Interview With Noise Artist Yasuhito Fujinami

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Please note that I was unable to fix the formatting errors on this.  I’ve no idea what the problem was.  So please forgive that.
Just as all forms of music and art transcend the boundaries of language and culture, so does the art of noise (music).  We revert again back to the reasons we listen to ti; its dynamics, unpredictability and a host of other reasons.  Today we cross cultures and collect the thoughts of Mr. Yasuhito Fujinami.
Yasuhito Fujinami is a brilliant and prolific Japanese noise artist who releases his work predominantly via bandcamp and soundcloud.  He is humble and diverse exploring other areas of music such as dark ambient and drone.  His recent release is a split tape release with K2.  This is a mind-blowing combination of harsh noise and dark ambiance.
Mr. Fujinami was kind enough to answer a few questions for us.  We’d like to thank him for the opportunity.
TNBtS:  So if you could please, give the readers some background about your work, any side-projects, what got you interested in noise in the early days?
YF:  I used to work as a guitarist for Drone Metal or Dark Ambient before and when I went to a live band in Japan called Boris, I was shocked by Merzbow co-starring. Then I got interested in noise.
TNBtS:  Earlier this year you did a split tape with K2.  Honestly, this tape hit me in such a way that it changed the way I listened to noise.  I’d never heard noise played against a dark ambient background like that.  How did you meet with K2 and how did you contribute to the tape?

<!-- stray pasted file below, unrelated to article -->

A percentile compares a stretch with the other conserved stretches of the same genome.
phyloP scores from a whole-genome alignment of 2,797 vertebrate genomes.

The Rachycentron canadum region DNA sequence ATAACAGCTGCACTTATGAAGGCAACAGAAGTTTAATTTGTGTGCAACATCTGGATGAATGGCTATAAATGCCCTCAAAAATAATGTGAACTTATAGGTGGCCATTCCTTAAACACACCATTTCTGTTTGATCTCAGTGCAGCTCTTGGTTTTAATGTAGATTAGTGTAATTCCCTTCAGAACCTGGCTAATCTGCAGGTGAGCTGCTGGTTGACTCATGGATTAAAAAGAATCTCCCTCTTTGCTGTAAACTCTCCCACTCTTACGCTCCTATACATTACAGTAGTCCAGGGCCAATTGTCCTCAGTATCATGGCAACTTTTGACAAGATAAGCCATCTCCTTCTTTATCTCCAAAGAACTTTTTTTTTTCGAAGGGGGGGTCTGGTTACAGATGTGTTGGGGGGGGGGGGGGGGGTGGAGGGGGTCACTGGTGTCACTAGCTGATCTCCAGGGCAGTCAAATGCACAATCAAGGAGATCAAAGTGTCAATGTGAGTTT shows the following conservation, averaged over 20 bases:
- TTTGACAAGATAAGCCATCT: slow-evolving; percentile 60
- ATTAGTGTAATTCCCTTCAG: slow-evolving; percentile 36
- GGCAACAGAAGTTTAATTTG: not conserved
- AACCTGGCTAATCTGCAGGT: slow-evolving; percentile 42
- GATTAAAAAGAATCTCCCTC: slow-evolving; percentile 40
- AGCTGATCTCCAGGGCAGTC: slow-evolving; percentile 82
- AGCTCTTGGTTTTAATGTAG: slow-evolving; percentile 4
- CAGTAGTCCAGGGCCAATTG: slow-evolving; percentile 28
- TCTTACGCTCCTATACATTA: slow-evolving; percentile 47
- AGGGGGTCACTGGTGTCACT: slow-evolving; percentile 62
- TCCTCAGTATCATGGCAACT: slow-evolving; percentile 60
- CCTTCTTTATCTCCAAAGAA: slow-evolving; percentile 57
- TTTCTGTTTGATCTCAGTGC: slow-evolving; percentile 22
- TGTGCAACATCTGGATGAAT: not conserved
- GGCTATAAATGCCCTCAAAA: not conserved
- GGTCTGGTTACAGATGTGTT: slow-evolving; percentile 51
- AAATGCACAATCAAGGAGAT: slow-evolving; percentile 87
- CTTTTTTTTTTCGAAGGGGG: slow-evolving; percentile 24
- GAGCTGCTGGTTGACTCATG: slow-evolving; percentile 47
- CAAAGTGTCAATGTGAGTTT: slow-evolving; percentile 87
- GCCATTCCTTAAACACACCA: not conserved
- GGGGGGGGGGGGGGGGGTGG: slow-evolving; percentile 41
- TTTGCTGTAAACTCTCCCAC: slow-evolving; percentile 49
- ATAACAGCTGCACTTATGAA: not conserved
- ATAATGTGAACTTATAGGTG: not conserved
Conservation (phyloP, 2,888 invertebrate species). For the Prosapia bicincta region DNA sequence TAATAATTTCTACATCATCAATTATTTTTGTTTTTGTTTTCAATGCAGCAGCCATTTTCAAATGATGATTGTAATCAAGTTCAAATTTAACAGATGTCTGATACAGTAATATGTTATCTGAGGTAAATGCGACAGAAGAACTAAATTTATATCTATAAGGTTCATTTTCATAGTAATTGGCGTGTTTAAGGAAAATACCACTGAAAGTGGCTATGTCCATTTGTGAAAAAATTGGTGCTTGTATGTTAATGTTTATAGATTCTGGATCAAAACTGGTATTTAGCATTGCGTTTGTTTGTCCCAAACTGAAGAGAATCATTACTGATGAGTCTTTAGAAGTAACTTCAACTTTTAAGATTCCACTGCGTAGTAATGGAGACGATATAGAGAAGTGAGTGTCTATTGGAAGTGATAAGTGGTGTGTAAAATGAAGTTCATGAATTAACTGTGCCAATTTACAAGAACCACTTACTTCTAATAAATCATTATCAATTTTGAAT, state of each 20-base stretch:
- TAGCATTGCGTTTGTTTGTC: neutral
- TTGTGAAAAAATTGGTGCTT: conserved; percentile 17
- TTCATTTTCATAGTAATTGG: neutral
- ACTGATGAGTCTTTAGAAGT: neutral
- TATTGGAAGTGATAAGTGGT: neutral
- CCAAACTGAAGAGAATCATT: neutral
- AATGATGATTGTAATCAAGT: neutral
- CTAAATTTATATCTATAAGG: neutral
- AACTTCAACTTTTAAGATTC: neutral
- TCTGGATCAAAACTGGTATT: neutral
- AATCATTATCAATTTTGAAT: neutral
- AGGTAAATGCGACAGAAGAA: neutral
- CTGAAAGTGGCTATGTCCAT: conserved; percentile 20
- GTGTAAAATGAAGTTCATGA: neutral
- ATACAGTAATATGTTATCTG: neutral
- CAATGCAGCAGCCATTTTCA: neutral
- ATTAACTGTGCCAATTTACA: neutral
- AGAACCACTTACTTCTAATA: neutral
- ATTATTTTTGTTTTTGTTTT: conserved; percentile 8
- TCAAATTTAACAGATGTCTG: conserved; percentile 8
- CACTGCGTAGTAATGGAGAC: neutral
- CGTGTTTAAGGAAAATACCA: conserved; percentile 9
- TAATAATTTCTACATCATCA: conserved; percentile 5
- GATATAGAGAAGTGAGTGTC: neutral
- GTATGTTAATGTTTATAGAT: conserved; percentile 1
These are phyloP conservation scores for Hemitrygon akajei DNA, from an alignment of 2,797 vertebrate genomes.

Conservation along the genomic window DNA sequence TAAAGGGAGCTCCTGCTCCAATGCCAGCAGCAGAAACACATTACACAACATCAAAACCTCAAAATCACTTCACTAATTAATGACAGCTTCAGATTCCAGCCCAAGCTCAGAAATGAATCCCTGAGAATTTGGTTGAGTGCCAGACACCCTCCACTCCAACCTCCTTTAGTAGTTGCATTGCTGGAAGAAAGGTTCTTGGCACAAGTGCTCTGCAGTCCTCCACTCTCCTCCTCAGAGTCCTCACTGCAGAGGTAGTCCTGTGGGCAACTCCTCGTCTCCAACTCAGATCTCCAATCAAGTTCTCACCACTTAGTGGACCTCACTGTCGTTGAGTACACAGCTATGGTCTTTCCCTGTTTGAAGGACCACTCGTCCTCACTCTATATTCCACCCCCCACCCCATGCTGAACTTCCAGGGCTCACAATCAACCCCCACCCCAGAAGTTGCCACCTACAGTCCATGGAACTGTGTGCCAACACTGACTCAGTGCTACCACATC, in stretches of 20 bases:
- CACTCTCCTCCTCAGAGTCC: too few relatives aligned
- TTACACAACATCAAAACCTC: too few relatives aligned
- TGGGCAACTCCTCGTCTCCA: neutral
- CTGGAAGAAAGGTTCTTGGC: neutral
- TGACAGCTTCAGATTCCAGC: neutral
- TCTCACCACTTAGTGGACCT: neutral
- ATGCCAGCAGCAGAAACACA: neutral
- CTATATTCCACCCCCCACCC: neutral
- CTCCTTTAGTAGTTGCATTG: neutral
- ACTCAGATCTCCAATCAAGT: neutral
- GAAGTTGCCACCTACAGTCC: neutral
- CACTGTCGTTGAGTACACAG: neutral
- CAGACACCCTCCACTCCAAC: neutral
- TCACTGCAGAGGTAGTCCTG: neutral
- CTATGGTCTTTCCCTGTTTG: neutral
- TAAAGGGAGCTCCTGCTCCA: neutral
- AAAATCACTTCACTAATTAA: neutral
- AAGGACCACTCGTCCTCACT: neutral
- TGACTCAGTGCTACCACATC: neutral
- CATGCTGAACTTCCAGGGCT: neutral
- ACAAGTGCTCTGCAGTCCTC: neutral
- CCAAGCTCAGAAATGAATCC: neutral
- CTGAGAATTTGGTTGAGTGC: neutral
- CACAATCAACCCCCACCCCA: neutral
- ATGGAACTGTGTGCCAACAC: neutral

YF:  Since I was doing dark ambient and drone from before, it was a natural flow for me.Recently I am interested in the musical expression of noise, so in the next work I will become more expressive steps.  I was in contact with K2 through Facebook’s noise community about three years ago. I am honored this time because I am his fans.

TNBtS:  What equipment is included to generate noise? Do you use almost analog devices? Are you using digital equipment?
YF:  Previously I used a lot of equipment, but now I am the only sampler and synthesizer. The pedal almost no longer used. Synthesizer uses two analog and one digital.
TNBtS:  It seemed on this release (the split tape with K2) that there was a lot of found objects (not synths or normal equipment).  Were there and what kind if this is true?
YF:  All the noise part of this release is output from the sampler. We sampled and processed the sounds of factories’ mechanical sounds,metal, glass, electronic sound effect etc, which I feel as noise.
TNBtS:  People have obviously looked to Japan for much of the noise culture.  Other than of course, Merzbow why do you think this is?  Do you feel that culture plays a part in the existence of noise musicians in particular areas?  Also, do you see any difference in styles of noise across different areas?

YF:  Japanese people are basically non religious. I think that it was possible to express limitlessly different from the West without spiritual restrictions.  I do not think noisy musicians are cultural. Because it is caused by destruction.  Of course there are differences. Like other music genres are diverse.